Motherhood From the Dashboard

Motherhood is a fantastic journey with your own body as their first vehicle, your mind barely registering this reality, and where the operation manual is curiously missing. Once you deliver your beautiful babies, your body remains dinged and dented and bent in ways that no auto body shop can buff out. You will tell yourself the Velveteen Rabbit story over and over as a balm to soothe your stretch marked ego and in the end, your heart will confirm this truth.
While there is a definitive “beginning” to becoming a mother, there is never quite an end date to the worry, anxiety, elation, and learning curve that comes along for the ride. My Journey of Motherhood has taken many turns. Stretching out the expanse of 23 years, I have hit many pot holes, careened closely to the cliff side of moonlight and madness, across the expanse of wild wilderness. My children were always with me, buckled in for the ride, through every misadventure, well intentioned dalliance, and dead end marriage; their uplifting faces gazing at me for reassurance in the rear-view mirror.

 

 

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Mom Rule #1 : “Even when unsure; reassure.”
Mondays in my world are driving days. I get my daughter up for “late start Monday” which we always love because we know neither of us are morning people, and we know we will still be balancing the Ego waffle on the dashboard on the way to school anyway. I jostle for position between blue recycling bins brought out for pick up, dab a smudge of Nutella from my daughter’s cheek, and walk around to her side of the car. Backpack in hand; I carry the weight I don’t want to be on her back any longer than it has to. She always carries too much as it is. The seams are coming apart again. I put it on my mental check list of things to mend. Walking her to class is always the hardest and no matter how many times we do this routine, it never gets easier.
“Have a wonderful day today honey.” I try to find a quick smile, like digging around for loose change in my pocket.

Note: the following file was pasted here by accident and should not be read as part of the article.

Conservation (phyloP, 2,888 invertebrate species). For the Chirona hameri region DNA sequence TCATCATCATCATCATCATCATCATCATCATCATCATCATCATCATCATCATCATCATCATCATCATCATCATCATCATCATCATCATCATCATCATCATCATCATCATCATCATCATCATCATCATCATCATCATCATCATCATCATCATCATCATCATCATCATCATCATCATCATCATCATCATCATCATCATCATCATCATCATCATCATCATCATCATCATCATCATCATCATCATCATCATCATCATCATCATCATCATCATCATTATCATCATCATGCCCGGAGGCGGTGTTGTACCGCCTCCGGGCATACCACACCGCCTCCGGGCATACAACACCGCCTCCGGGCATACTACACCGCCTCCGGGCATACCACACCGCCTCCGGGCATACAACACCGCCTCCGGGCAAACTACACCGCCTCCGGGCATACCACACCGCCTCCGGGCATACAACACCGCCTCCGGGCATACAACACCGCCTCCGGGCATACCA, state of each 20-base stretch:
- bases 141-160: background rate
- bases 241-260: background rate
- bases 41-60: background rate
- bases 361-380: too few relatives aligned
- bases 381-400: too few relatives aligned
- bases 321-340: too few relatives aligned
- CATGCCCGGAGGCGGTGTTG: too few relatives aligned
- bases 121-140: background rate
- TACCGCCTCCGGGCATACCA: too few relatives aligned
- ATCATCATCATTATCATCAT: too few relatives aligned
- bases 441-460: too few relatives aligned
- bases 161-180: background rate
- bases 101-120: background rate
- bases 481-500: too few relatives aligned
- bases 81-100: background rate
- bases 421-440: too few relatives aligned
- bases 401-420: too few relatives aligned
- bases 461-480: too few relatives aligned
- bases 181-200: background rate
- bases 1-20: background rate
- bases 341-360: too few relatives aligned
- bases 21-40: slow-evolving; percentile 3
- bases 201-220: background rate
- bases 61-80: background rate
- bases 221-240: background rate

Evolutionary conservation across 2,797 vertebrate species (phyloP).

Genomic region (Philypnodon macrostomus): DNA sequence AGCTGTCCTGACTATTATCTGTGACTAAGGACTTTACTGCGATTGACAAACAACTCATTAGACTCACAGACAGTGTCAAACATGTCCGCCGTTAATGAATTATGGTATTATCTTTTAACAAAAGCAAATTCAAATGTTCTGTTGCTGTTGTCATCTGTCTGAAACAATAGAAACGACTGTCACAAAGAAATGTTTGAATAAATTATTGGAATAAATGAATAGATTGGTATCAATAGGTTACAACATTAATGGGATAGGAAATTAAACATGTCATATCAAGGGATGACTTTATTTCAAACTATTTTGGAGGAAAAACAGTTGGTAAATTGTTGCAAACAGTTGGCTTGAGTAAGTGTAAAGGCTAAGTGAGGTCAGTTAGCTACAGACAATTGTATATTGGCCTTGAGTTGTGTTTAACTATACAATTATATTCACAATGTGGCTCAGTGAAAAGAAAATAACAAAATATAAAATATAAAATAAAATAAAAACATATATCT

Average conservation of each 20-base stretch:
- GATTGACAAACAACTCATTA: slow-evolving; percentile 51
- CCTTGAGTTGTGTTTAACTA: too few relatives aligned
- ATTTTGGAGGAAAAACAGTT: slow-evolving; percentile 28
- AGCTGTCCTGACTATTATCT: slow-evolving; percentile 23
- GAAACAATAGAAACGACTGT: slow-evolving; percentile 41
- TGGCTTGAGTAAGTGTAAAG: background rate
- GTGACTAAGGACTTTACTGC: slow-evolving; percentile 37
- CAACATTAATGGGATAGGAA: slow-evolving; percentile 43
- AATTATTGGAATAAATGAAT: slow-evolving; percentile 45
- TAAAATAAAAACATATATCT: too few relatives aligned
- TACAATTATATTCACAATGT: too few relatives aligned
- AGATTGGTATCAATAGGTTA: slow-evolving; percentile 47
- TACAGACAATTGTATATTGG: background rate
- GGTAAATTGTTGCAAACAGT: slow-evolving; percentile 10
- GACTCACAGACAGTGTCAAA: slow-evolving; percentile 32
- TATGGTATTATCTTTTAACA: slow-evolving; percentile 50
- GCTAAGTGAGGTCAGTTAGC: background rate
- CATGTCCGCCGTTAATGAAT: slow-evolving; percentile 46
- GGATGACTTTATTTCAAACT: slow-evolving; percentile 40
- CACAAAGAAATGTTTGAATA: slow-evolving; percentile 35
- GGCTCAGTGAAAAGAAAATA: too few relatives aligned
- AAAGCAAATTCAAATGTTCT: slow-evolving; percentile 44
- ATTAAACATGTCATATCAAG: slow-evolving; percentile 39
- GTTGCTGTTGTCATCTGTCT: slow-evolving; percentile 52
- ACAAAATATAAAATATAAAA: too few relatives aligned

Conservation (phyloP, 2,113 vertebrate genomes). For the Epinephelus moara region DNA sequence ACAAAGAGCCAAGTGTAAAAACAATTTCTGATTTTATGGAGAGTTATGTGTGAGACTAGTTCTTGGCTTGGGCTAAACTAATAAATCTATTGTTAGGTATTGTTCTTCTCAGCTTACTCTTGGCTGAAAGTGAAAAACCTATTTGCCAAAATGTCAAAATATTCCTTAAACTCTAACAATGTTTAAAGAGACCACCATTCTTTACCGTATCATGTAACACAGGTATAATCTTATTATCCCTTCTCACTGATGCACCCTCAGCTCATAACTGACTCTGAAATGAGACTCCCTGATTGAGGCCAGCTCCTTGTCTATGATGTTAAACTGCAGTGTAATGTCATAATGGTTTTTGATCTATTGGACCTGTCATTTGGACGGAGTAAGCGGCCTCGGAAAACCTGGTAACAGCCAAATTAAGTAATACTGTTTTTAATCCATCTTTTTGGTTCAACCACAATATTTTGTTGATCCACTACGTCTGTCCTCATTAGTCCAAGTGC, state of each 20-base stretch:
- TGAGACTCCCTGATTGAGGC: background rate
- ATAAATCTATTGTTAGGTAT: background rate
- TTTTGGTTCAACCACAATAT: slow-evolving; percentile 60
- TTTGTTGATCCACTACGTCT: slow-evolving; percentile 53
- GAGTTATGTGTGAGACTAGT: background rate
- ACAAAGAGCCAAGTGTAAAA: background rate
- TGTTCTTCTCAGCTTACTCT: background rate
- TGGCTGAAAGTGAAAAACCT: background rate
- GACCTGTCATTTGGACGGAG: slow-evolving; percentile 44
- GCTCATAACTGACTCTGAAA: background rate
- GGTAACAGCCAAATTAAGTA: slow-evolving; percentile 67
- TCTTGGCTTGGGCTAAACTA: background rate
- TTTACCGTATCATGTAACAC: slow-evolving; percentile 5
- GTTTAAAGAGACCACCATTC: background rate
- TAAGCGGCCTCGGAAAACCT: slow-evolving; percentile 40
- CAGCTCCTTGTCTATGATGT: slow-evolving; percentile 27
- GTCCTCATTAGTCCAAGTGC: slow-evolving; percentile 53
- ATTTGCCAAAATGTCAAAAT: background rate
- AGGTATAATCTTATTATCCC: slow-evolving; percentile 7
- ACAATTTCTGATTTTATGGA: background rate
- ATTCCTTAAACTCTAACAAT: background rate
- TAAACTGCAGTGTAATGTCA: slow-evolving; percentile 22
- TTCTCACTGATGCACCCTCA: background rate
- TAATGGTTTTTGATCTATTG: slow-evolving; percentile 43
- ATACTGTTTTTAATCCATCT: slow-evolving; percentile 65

“I will Mama.” She beams up towards me, mismatched socks, a million bracelets, and 3 watches that probably all stopped working.
“And I hope you enjoy your week with your Dad. Remember the Campfire Candy sale this week. The envelope is tucked inside…” I ramble on.
“I know Mom.” She says placating to my over worked anxiety, and hanging her backpack on the coat rack outside. Then she adds “I’m gonna miss you Mama.”

 

My heart heaves inside. I put on the professional; everything’s going to be all right façade.
“I’m going to miss you too darling, but I will see you in a week and of course you can always call me.”

 

 

 

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Pulling away from the curb, un-tethered from the recycling bins, I merge back into my other reality, and head home to pack.
9:45 and the Monday morning landscaping crew pulls into our parking lot. Ranchera music spills out into the air, as lawn mowers and week whackers and men in flimsy disposable face masks are unloading; unhurried and working on auto-pilot. They set up lawn chairs for their lunch time break. We meet each other’s gaze as a matter of an acknowledged and well timed routine we are both familiar with.
The first load is the balance the white plastic laundry basket of dirty clothes with a water bottle jammed hastily into a corner. It cuts into my no longer concave abdomen, each roll in my belly fighting for dominance. Against this battle is the counter weight of my computer backpack pinning my shoulders back, as I clump along, to and fro in a middle-aged waddle, out to the trunk of my car. Littered within are remnants of my daughter’s school papers, a jump rope, wheels for a skate board and board , waiting to be assembled with high hopes, a two man camping tent, and a couple of sweaters.